By Rosa Saba
The Ontario-born artist has used traditional and contemporary methods in the show, which includes seven almost life-size sculptures and five smaller, 3D-printed works.
Crombach grew up on a dairy farm outside Kingston. He says that his upbringing surrounded by livestock inspired him during his time at OCAD University in Toronto — the former Ontario College of Art and Design — and at a recent Florence Trust residency in London, England.
“What I’m sort of interested in is the dilemna of co-existence and dependency on the animal world,” he said. “I referenced that feeling as a child, because I’m often referencing childhood in the works.”
One piece that captures the idea is the sculpture Man With Child’s Bow and Arrows, one of the last works a viewer sees at the exhibit. In fact, the sculpture was the first in Crombach’s series of creations, and in a way anchors the exhibition, he said.
“That work is obviously depicting an elderly or middle-aged man, but under close inspection you see that his arrows are actually toys,” he said. The piece explores themes of hunting versus play, or hobby hunting versus survival.
“I like referencing dying traditions,” said Crombach.
In stark contrast to the large, grey sculptures are five tiny lifelike 3D-printed pieces.
Crombach began experimenting with 3D printing at OCAD, and eventually received a grant to produce a series of sculptures related to earlier works like Man With Child’s Bow and Arrows.
The sculptures were created using real models and props such as taxidermied animals. The scenes were then scanned with a 3D scanner in what is known as a rapid prototyping studio after which files of the scans captured are sent to be 3D printed. They are printed with a light grey gypsum material.
“It’s a weird feeling for me, because I’ve been working in such an analog way for so long,” he said. “That’s one of the main differences within the work … the larger works are very labour-intensive.”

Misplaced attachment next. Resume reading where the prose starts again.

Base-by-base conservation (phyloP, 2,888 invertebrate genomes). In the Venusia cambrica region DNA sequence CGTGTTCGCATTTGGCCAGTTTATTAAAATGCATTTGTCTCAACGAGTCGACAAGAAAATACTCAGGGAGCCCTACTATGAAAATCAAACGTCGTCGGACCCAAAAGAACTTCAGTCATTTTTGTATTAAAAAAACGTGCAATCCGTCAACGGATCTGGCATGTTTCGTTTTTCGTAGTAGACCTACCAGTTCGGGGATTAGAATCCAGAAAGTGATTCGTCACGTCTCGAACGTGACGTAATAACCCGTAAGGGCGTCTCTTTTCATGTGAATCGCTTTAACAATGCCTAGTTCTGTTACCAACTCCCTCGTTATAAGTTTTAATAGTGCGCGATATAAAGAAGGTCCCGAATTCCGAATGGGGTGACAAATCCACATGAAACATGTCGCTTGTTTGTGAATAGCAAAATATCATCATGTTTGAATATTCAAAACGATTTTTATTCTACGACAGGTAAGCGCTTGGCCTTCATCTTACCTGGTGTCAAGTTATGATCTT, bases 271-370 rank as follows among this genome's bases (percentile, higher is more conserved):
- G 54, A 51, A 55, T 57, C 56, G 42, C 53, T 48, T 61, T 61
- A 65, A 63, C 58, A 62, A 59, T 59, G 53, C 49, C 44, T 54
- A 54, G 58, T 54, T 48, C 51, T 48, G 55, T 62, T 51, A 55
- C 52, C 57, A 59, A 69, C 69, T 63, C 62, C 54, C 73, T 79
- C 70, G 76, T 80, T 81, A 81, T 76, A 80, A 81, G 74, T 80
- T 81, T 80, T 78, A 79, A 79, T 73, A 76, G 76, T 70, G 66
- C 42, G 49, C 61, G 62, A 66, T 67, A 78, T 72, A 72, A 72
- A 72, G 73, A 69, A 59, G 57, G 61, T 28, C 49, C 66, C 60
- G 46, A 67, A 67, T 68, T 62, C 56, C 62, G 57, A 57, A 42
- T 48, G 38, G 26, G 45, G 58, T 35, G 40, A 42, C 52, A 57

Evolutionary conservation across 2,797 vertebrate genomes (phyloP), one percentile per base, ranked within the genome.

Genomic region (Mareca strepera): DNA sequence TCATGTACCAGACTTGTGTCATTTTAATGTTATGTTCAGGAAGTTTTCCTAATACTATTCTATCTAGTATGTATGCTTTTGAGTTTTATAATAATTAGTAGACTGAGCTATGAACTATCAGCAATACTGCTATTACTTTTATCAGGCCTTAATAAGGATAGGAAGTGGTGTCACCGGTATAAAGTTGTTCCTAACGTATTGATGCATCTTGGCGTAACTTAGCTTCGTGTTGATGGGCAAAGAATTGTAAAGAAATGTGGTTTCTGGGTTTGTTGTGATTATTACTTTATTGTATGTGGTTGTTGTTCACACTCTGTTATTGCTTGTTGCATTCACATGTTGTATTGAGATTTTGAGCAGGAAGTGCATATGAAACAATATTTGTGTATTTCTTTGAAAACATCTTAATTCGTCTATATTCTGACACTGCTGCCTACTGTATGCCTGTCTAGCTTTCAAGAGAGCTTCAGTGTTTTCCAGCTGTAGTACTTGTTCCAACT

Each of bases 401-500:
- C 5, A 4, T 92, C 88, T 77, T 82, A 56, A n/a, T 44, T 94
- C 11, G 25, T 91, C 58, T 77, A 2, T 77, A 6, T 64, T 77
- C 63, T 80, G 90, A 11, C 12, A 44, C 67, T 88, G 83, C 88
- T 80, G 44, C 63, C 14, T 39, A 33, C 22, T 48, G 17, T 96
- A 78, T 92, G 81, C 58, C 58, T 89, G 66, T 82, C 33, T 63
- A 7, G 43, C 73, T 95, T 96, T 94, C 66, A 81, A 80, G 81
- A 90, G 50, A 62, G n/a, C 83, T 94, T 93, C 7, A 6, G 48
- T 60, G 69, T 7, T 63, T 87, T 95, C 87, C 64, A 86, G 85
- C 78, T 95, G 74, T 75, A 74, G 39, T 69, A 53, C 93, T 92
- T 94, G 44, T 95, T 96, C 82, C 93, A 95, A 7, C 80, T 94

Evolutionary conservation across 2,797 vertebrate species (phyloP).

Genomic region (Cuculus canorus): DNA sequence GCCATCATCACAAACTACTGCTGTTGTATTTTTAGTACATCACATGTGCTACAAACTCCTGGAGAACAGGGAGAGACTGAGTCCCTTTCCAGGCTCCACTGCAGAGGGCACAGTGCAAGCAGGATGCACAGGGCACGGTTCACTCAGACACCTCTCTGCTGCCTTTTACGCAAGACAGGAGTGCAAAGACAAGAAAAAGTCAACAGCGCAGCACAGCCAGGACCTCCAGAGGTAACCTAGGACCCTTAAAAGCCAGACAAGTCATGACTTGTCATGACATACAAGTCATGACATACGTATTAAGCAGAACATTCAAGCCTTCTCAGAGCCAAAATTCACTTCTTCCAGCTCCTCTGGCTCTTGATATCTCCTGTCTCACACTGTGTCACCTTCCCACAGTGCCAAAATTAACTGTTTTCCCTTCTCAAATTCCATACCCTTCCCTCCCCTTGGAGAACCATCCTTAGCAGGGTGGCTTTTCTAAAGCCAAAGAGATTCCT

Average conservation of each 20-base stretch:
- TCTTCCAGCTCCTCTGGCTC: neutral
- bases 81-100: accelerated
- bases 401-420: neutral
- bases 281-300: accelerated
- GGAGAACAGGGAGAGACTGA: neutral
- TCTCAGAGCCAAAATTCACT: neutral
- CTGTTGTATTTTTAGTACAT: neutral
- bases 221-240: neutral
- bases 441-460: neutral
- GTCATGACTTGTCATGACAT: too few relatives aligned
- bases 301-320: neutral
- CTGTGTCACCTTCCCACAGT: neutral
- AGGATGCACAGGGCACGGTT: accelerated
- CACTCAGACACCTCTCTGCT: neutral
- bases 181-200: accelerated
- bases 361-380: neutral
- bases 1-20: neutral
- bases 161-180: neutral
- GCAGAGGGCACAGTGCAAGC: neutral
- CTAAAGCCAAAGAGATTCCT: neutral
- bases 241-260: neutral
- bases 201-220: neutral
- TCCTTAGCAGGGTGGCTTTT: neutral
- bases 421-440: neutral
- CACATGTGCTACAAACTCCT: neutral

“With the 3D-printed works, I need a concrete idea and I need to know exactly what I want.
“I always thought of it and presented it as sculpture. I also just like the juxtaposition of these labour-intensive works with these hands-off works. If you look closely, you can tell that (the latter have) been printed.”
The two series are meant to communicate in the same way, both referencing the animal world either directly or indirectly. The first 3D sculpture the viewer sees SHOWS a small boy hugging his teddy bear, sitting on a bearskin rug.
The piece Crombach said has received the most attention in the series is Hunter 2, which depicts a man wearing a rubber inflatable duck around his waist and holding a rifle.
“I find myself going back and forth with animal figures and human figures, and I think that the 3D printed sculptures, which were made in 2016, are sort of me edging back towards the use of more animal figures,” he said.
Crombach has also just opened a solo show in Montreal, Behind Elegantly Carved Wooden Doors, which he said includes more animal figures.
“A lot of them are definitely inspired by my upbringing, and my relationships with the animals in this rural setting,” he said.
Gallery co-ordinator Cathy Brake said the George Street gallery space was set up to allow maximum visual impact for CAPTURED. As viewers enter, they are first met with one of the seven larger figures against a wall that was constructed for the exhibition. Viewers then see the series of 3D-printed pieces before coming face-to-face with the other six handmade sculptures.
“The lighting enhances the dramatic sculptural features of the artwork, giving a sense of unease,” said Brake.
CAPTURED will be at the Ottawa School of Art, 35 George St., until Nov. 19. Admission is free.
This story has been produced in collaboration with Centretown News and Carleton University.